Publication Date



This chapter charts the affective power and significance that Dutch East India Company (Vereenigde Oostindische Compagnie or VOC) objects have held from the seventeenth century to the present, because of their physical form and their location and assemblage with other objects on the Australian coast. The chapter explores how objects and people not only operate in relation to each other, but also in particular spaces and in specific historical contexts. Thus, the emotional and social power of these objects has created varied narratives over time that situate first the VOC, then the Dutch nation, as a global power, demonstrate the frailty of human capacity, celebrate the ambition and achievement of individual discoverers, and allow a new vision of Australia and its communities to emerge.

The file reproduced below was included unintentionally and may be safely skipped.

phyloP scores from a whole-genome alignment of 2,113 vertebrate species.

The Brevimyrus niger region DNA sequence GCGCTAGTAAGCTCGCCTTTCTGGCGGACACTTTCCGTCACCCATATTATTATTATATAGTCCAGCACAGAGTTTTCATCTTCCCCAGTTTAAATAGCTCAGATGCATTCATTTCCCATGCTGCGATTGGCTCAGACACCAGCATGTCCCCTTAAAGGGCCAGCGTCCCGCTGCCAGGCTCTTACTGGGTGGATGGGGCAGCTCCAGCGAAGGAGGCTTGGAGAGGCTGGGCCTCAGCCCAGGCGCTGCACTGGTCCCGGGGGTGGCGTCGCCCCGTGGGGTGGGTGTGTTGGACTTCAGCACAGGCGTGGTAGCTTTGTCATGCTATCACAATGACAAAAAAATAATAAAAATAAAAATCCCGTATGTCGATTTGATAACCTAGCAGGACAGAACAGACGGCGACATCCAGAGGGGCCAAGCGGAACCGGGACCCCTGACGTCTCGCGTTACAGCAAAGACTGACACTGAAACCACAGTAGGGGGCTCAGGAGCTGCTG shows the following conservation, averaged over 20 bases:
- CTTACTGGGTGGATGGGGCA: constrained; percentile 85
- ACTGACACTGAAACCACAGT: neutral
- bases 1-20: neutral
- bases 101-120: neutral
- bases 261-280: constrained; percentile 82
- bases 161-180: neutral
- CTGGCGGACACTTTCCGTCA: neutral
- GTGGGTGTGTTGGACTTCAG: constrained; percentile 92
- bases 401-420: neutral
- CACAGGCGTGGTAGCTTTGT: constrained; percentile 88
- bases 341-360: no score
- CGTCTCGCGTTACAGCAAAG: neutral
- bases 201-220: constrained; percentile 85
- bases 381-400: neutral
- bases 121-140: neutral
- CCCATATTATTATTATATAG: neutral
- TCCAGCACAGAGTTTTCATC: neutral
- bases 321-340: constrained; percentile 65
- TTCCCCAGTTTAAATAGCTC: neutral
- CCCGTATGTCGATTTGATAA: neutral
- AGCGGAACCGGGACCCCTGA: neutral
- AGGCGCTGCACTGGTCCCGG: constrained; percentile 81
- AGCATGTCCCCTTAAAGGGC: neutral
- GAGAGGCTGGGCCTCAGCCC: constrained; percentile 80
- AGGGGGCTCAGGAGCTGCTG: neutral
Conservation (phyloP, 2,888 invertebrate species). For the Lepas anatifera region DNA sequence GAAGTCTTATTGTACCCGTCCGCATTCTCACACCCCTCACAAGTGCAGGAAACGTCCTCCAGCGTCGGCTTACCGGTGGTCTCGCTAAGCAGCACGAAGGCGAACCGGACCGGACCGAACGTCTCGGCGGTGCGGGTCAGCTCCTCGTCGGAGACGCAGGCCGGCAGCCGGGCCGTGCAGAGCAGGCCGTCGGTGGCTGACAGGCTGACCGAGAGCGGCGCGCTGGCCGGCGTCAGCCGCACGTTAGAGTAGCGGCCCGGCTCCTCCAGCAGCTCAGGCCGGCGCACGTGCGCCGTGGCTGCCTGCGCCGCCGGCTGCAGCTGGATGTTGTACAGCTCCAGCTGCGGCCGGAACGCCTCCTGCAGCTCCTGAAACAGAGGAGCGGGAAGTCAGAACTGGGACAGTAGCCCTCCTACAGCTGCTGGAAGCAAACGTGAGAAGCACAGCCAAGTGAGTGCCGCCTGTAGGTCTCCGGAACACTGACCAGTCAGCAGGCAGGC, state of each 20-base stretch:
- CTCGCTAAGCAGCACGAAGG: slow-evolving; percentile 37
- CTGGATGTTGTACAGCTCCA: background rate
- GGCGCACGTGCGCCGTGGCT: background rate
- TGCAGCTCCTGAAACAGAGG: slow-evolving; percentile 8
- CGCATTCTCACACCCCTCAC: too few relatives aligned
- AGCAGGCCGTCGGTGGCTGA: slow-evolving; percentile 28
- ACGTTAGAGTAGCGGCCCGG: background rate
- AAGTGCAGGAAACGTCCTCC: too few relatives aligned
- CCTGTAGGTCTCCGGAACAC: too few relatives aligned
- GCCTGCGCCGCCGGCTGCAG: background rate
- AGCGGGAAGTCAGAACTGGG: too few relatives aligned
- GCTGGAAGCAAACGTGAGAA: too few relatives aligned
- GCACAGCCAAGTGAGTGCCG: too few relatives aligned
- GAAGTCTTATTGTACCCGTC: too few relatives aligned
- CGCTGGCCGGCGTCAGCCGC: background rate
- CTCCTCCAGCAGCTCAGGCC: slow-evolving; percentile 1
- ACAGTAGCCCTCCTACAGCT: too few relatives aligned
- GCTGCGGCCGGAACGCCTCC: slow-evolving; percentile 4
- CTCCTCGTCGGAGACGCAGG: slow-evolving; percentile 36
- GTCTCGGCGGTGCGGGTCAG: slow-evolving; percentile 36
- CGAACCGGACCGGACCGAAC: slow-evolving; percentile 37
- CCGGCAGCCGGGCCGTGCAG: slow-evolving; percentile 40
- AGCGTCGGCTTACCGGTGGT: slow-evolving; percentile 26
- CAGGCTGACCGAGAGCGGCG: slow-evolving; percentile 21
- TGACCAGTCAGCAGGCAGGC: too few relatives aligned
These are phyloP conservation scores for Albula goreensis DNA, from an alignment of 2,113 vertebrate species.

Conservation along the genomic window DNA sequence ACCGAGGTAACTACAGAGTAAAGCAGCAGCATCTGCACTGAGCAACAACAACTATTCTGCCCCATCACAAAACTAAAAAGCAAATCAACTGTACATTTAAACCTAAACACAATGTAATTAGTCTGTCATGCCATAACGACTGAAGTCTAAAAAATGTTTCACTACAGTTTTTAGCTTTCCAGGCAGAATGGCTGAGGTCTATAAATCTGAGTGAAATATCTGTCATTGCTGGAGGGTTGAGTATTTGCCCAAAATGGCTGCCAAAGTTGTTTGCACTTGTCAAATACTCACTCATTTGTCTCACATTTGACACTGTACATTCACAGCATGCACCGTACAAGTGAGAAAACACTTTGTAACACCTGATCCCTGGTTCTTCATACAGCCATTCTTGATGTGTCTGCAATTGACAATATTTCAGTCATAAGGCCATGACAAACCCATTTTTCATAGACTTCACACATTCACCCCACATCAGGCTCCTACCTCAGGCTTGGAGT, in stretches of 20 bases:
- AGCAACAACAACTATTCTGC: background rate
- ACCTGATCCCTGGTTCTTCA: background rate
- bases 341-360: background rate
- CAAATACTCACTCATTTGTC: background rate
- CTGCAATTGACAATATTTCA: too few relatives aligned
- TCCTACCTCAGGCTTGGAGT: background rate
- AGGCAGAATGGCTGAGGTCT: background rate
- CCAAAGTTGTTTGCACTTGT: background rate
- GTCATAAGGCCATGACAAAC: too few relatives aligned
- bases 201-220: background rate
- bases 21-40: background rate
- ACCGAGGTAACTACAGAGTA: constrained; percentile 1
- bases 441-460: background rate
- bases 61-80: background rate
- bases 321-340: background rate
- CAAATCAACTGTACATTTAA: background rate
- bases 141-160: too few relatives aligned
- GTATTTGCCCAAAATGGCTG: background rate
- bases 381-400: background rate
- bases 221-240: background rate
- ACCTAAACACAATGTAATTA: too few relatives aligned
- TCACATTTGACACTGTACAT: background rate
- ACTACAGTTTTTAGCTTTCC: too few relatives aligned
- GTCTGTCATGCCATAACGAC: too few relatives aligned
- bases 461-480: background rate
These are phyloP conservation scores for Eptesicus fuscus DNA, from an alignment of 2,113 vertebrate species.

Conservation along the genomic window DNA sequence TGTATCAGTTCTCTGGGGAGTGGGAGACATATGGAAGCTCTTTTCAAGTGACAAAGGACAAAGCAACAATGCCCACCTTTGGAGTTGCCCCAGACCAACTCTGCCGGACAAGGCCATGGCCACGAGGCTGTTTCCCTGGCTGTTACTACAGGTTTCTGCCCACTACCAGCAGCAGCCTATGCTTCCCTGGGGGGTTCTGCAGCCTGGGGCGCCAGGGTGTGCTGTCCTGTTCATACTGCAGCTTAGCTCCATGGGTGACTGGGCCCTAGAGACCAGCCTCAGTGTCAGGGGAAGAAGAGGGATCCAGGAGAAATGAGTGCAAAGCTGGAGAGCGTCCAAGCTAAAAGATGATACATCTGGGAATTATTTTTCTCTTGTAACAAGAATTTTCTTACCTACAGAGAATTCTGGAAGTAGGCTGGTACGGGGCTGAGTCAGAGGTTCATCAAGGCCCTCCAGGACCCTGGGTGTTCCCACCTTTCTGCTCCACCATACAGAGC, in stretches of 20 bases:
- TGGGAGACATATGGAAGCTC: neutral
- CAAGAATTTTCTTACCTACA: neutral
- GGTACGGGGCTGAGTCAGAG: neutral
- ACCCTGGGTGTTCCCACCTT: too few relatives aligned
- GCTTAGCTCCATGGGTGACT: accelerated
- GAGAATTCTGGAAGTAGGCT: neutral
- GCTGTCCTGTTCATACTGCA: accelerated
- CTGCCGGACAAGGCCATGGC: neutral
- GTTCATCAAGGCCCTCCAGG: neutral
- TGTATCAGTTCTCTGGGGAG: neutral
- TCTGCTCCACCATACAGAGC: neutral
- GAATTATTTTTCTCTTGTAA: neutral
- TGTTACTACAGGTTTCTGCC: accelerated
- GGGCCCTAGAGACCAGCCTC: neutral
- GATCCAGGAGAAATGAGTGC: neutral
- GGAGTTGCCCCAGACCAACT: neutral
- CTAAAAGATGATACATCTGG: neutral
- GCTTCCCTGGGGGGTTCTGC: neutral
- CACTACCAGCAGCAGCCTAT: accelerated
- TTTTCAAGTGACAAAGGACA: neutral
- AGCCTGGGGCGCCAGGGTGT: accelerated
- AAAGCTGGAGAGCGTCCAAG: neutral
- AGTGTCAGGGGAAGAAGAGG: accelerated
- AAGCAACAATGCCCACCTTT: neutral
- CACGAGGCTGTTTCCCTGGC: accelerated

Institute for Humanities and Social Sciences

Document Type

Book Chapter

Access Rights

ERA Access

Access may be restricted.